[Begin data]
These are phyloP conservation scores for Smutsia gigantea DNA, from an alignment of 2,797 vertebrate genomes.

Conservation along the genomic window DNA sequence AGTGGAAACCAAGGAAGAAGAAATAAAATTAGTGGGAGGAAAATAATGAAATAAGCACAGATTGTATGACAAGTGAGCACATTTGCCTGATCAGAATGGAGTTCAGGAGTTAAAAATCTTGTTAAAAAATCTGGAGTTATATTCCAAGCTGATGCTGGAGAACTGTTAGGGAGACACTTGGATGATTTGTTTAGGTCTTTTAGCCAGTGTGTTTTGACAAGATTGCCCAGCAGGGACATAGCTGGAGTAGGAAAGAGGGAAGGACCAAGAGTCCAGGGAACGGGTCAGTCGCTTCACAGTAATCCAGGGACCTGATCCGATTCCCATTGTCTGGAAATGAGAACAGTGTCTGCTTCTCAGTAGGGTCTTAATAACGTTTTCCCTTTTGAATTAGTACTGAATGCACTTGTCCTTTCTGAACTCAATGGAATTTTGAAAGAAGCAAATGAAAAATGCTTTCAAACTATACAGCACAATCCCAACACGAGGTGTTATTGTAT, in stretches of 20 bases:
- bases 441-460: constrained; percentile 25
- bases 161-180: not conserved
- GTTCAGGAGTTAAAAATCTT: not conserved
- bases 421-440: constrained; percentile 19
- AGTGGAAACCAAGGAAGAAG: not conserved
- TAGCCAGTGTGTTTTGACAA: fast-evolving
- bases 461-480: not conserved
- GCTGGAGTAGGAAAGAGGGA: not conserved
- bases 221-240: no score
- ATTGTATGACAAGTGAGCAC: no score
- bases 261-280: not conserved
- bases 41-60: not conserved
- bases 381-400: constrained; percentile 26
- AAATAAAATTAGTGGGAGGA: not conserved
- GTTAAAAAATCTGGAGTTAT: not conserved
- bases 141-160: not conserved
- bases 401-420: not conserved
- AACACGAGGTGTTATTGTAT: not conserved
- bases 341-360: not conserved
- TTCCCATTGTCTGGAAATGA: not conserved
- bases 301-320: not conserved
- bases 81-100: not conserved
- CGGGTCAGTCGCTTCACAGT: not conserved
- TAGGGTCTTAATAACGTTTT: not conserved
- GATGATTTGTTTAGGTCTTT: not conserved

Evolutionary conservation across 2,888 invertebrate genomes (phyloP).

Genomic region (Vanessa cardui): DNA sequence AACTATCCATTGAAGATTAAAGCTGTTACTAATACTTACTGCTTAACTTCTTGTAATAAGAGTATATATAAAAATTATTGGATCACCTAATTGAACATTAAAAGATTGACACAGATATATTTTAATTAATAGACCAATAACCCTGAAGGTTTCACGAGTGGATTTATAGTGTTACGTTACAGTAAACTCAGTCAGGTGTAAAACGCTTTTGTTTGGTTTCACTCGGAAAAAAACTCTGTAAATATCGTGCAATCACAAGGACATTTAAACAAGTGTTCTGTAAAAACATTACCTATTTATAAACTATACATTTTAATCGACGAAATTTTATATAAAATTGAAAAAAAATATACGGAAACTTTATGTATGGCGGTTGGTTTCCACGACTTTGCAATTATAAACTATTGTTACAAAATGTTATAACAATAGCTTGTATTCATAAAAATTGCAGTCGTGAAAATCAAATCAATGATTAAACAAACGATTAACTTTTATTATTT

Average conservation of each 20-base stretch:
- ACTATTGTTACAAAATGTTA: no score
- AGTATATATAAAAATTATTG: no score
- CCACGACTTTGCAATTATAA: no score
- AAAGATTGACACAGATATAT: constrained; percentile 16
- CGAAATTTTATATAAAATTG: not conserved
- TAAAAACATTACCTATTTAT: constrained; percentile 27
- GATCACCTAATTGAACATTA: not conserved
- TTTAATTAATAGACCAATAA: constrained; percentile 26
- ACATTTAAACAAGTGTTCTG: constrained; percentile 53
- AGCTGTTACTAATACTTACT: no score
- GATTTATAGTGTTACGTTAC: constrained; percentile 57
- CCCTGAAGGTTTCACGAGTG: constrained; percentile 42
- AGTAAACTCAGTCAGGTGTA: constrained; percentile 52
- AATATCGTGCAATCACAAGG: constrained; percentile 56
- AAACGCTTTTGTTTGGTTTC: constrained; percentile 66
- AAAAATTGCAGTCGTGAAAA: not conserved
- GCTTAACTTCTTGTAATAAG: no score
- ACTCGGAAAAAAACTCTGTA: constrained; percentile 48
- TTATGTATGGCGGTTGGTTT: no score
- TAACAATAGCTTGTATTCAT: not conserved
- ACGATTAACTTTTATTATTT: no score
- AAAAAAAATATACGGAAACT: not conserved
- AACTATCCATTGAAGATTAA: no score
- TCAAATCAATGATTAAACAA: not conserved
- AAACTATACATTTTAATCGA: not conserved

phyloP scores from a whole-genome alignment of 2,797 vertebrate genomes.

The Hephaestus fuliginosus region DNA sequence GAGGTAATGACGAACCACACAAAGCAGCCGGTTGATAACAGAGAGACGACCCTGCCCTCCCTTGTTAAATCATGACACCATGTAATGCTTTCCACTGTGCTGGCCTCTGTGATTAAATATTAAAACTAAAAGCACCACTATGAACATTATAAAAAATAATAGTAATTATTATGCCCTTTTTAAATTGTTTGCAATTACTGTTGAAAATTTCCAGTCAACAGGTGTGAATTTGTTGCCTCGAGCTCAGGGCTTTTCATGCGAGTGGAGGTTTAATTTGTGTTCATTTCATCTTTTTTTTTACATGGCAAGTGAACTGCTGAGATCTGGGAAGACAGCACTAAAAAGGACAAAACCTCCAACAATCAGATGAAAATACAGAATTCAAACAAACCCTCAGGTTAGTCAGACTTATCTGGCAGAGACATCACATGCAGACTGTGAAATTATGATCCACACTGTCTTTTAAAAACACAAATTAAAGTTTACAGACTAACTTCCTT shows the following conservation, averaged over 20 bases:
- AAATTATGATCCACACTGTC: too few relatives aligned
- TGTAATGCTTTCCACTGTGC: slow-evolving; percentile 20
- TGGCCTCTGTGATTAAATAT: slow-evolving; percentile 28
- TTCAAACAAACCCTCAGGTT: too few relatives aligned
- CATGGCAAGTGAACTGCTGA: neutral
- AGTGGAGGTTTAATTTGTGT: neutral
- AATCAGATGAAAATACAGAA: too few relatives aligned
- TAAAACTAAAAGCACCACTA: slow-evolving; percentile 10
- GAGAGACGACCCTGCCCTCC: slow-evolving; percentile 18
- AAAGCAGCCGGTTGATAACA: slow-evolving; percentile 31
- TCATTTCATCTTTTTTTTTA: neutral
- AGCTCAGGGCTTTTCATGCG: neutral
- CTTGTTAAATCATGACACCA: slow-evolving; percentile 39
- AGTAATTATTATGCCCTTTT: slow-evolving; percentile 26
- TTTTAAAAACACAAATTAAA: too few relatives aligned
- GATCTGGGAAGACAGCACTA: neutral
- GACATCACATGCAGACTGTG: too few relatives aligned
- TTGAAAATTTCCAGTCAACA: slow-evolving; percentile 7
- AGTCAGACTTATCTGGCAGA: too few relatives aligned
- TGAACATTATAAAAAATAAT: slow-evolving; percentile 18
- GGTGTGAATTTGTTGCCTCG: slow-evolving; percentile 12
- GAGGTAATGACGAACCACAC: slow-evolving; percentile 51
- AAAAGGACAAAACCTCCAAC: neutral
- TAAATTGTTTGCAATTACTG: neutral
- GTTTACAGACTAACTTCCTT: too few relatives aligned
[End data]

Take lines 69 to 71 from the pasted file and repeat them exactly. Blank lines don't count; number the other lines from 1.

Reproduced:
- AGCTCAGGGCTTTTCATGCG: neutral
- CTTGTTAAATCATGACACCA: slow-evolving; percentile 39
- AGTAATTATTATGCCCTTTT: slow-evolving; percentile 26